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Toward Wholeness Blog

Rex Lex vs Lex Rex

NOTE: I posted this on Facebook earlier this week, and because of the large response, though it appropriate to share with those who subscribe here, just in case you aren’t on FB (many aren’t… understandably). My apologies to those for whom this is redundant. Fresh material is coming this here this weekend.


When I was younger, one of my ideological mentors was Francis Schaeffer, who, along with his wife, began a ministry of hospitality to hippies and travelers. They lived in Switzerland and their work featured long discussions about whether there is a God, eternal values, and the possibility of meaning in this world. We modeled our ministry in the North Cascades after their work. His writings shaped me, and frankly, the majority of conservative theologians in America. One of the things he wrote about was the supreme cultural importance and value of adopting LEX REX instead of REX LEX. Lex Rex means ’law is king’ and means that there are laws to which everyone must be held accountable, INCLUDING THE KING. Schaefer quoted a 17th century Scottish theologian at length to show how this doctrine stood in contrast with the prevailing 17th century notion of REX LEX (the KING is the LAW), which he taught was the longstanding source of oppression, injustice, and tyranny throughout history.


I’m not a legal scholar, but after reading both affirming and dissenting opinions from the Supreme Court’s ‘Trump Immunity’ ruling, it appears that we’ve left behind the notion that Law is King, and affirmed that age old source of oppression, tyranny, and injustice (ironically, the very things against which our founding fathers protested when forming the Declaration of Independence 248 years ago this 4th of July). We are now a country where the KING IS LAW, and therefore above the law.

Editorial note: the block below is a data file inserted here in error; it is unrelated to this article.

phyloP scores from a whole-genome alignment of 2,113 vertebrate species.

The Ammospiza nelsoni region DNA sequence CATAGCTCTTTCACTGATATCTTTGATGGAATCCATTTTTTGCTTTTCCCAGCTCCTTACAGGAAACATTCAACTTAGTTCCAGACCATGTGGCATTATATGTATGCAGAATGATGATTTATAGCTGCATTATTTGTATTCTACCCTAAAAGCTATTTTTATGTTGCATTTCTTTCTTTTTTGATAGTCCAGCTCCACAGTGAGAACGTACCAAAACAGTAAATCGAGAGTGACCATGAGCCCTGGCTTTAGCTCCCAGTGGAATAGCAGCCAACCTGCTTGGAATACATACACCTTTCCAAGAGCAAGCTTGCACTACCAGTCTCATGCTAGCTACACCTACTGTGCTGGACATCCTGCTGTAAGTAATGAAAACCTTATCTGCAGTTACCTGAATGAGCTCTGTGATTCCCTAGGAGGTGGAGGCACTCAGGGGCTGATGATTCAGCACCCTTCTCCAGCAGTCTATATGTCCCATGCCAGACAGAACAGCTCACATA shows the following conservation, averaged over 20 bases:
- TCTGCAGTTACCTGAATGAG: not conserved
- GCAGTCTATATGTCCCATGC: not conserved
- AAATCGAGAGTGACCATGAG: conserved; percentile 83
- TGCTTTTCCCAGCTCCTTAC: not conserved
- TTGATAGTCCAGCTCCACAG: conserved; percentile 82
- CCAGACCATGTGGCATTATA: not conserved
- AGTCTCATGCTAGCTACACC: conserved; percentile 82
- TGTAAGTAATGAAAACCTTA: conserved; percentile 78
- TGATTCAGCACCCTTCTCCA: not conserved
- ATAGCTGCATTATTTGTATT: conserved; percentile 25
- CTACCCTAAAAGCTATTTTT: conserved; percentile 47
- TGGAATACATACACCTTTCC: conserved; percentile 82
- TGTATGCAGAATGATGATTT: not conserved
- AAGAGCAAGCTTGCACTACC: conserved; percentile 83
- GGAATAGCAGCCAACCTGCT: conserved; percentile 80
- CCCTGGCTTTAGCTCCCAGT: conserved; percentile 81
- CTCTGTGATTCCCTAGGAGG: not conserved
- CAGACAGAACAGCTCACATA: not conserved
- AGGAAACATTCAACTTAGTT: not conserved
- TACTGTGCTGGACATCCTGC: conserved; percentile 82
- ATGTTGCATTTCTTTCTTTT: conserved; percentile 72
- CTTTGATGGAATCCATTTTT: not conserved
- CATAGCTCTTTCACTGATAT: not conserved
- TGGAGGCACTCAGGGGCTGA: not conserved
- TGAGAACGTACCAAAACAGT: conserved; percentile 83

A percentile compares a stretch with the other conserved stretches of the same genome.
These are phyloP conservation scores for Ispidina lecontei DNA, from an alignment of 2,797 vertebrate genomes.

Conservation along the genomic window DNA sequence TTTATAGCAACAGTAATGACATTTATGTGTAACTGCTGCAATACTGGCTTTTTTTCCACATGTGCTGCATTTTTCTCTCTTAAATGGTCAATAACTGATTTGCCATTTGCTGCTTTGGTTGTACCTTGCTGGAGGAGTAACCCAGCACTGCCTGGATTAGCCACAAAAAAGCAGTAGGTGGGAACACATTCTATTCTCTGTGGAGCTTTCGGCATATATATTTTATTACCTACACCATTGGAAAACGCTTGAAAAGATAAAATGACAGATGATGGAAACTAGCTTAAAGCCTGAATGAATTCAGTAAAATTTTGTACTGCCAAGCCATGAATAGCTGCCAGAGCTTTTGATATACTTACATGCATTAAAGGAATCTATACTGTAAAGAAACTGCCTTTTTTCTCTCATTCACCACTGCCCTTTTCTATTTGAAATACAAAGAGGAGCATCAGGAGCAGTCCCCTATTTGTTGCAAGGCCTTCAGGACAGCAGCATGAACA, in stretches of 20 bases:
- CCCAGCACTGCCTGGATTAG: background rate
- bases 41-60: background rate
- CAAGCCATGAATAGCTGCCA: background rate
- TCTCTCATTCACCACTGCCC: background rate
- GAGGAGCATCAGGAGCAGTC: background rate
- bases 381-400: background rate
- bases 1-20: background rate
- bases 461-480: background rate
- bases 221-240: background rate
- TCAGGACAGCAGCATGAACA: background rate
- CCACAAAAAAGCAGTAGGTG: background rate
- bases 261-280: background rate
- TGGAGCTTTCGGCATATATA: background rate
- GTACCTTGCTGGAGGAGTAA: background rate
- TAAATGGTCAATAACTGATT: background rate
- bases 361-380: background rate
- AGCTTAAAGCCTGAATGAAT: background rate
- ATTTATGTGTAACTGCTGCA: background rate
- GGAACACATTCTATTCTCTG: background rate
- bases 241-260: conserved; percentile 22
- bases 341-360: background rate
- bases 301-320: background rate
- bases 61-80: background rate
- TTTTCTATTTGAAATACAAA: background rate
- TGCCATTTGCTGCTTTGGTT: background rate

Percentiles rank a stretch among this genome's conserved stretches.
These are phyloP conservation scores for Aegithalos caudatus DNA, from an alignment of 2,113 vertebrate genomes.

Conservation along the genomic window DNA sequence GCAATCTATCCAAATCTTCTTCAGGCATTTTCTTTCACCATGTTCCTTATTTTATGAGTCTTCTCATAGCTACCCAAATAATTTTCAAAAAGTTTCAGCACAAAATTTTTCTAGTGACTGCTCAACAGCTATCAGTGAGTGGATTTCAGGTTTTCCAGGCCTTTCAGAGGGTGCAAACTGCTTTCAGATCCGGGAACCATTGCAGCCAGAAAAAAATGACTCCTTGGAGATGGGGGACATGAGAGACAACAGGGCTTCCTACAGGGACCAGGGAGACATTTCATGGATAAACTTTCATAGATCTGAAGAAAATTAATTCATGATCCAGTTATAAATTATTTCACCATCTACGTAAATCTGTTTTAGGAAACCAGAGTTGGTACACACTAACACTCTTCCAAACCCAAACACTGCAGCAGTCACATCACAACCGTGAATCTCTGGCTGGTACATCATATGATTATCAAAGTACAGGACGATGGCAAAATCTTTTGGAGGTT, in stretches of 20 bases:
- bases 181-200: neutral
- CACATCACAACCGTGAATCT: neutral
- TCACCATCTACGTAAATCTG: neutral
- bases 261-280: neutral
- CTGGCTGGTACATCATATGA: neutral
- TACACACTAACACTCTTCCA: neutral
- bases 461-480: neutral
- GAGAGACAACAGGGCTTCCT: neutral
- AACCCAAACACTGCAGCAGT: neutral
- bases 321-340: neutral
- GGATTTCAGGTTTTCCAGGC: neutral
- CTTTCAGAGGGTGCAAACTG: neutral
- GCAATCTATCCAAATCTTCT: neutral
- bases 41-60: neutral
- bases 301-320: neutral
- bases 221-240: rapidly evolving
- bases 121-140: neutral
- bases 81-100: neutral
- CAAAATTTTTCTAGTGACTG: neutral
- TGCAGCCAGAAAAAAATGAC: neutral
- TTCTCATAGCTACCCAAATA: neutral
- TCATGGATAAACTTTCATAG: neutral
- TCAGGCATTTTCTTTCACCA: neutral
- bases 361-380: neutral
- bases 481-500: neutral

The ruling isn’t what troubles me most (though legal scholars across the spectrum are stunned by the wide berth ‘above the law’ now granted the president, and the extent to which justices utterly contradicted their statements at their own hearings that ‘no person, including the president, is above the law’).


What’s troubling is that the ruling is so wholeheartedly embraced by Christ followers who, in so doing, are abandoning a long history of standing for the notion that the rule of law is transcendent, applying to king and commoner alike. It reminds me of Psalm 2, where rulers cry out against rules saying, ‘let us break their bonds’. Unbound by rules, the leader who lacks a moral compass will be more dangerous than ever for preserving our grand experiment in democracy, an experiment that wishes for every person to have a voice in shaping who rules, and the freedom to pursue their well being.


What to do? As one author wrote recently,

Dear Good Americans,

Whatever you wish more good Germans were doing in Germany in 1933—you need to be doing that now.

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Thank you for expressing what has been on my heart, Richard. Having grown up in the Middle East (my father worked for US AID), I witnessed firsthand what it is like to live in a country ruled by an autocratic dictator. We do not want to serve an earthly king, yet I see many of my fellow Christians seemingly willing to sacrifice our precious democracy to an autocratic, convicted felon.

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I couldn't agree more. But, maybe like those people of 1933, the question I have is, "What do I do about it?" Sure, I could vote for somebody different... if only there was somebody different running for any of our Congressional seats. But even if there was, I'm wondering if there's something more.


Do I have the courage to preach against this like Bonhoeffer and the pastors who fell under his teaching? If I do, what exactly do I say? Would it matter, or would it simply be so I could say (or history could say of me) that I tried? Do I have resources (financial, time, relational) to give to make changes? Am I willing to sacrifice? Again, would…


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